Shine a nuclear light

Russian polar automated nuclear lighthouses. Not, as it first appears to be, the result of a random sentence generator but instead, a real series of lighthouses running across Russia's northern coast.

The northern coast is largely deserted and almost entirely within the Arctic Circle, meaning night falls for a hundred days. It's inhospitable but absolutely vital to Russian shipping. The northern coast provides an essential shipping route for the vast country and as a result, needs to be as safe to navigate as possible. Today, with satellite navigation and GPS it's simply difficult, but at the height of the Cold War it was almost impossible.

Which is where the automated nuclear lighthouses come in. Hundreds of miles away from civilization it was essentially impossible to maintain a manned presence so the lighthouses were designed to measure the time and date, turn on when necessary and send radio messages to nearby ships warning them off the coast. Power for them was supplied by large scale Radioisotope Thermal Generators or RTGs. Electrical generators that get their power from radioactive decay, RTGs are sort of a diet nuclear power source, a lot of the power with very little of the pesky radioactive waste.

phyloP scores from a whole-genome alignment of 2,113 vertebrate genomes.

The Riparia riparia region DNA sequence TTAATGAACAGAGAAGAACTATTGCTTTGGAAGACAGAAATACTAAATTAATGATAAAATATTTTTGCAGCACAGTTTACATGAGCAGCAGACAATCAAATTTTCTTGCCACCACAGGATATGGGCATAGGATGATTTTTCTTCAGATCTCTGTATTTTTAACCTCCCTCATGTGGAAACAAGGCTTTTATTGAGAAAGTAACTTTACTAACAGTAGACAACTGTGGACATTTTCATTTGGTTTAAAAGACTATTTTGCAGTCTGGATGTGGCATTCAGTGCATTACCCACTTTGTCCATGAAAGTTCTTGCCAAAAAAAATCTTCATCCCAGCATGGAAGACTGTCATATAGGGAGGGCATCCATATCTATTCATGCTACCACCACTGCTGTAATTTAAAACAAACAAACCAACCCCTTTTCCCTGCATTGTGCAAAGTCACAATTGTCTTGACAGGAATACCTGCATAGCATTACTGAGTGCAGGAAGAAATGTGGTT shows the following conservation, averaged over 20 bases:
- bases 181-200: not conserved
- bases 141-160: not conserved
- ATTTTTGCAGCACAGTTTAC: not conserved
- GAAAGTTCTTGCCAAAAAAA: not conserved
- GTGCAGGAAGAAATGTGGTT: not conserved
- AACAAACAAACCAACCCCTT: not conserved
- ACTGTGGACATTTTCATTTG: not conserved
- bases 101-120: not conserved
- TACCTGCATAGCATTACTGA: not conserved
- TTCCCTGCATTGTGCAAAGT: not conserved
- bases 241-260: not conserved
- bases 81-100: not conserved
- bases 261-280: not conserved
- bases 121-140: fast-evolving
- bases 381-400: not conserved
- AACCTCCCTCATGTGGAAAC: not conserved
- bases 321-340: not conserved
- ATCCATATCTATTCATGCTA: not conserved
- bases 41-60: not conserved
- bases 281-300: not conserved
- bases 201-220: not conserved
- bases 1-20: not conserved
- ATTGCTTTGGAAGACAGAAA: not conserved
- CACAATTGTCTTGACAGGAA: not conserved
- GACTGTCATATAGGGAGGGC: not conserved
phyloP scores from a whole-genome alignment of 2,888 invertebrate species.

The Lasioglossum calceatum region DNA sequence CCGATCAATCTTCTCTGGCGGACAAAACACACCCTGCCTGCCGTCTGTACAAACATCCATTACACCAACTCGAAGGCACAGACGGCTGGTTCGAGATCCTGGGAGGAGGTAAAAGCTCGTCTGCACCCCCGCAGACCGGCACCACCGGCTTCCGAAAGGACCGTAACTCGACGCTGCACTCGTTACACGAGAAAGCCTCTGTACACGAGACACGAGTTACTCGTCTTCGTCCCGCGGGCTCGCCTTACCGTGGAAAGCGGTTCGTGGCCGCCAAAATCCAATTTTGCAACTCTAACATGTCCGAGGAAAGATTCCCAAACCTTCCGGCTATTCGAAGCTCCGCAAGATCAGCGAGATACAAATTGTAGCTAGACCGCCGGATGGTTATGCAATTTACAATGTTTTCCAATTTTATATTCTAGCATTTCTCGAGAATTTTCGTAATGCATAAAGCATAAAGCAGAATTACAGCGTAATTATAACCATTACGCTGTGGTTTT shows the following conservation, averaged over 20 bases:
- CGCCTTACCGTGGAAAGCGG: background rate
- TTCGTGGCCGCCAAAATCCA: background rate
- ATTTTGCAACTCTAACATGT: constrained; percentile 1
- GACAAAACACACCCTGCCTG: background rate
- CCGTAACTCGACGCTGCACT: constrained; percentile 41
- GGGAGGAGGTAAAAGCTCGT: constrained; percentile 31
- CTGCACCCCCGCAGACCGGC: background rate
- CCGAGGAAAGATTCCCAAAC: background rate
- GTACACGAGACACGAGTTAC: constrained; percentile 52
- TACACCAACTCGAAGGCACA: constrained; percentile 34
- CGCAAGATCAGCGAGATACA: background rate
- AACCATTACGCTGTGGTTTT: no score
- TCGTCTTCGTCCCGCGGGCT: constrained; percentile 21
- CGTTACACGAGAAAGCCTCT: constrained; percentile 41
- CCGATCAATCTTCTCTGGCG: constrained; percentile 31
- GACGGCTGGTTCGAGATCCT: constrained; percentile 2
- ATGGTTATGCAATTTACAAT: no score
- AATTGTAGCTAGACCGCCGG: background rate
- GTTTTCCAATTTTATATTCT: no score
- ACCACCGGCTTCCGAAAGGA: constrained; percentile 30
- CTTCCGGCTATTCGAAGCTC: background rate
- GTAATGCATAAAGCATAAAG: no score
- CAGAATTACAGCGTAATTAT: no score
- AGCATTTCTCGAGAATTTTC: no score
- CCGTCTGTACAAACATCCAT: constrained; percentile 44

Which must be a comfort for the looters who've stripped many of the lighthouses down, including the radiation shielding. They survived some of the worst weather on the planet and, for a while, the fall of the Soviet Union but now they're just quiet, irradiated shells, monuments to a long gone age where nuclear power was the cutting edge of science and there was nothing we couldn't solve with some isotopes and a construction team. For a time, they were glorious, now they're just beautiful, rather dangerous relics. Russian polar nuclear lighthouses, we salute you. Just, from a safe distance...

This article contributed by Alasdair Stuart, of Hub magazine . For more information on this story, visit .

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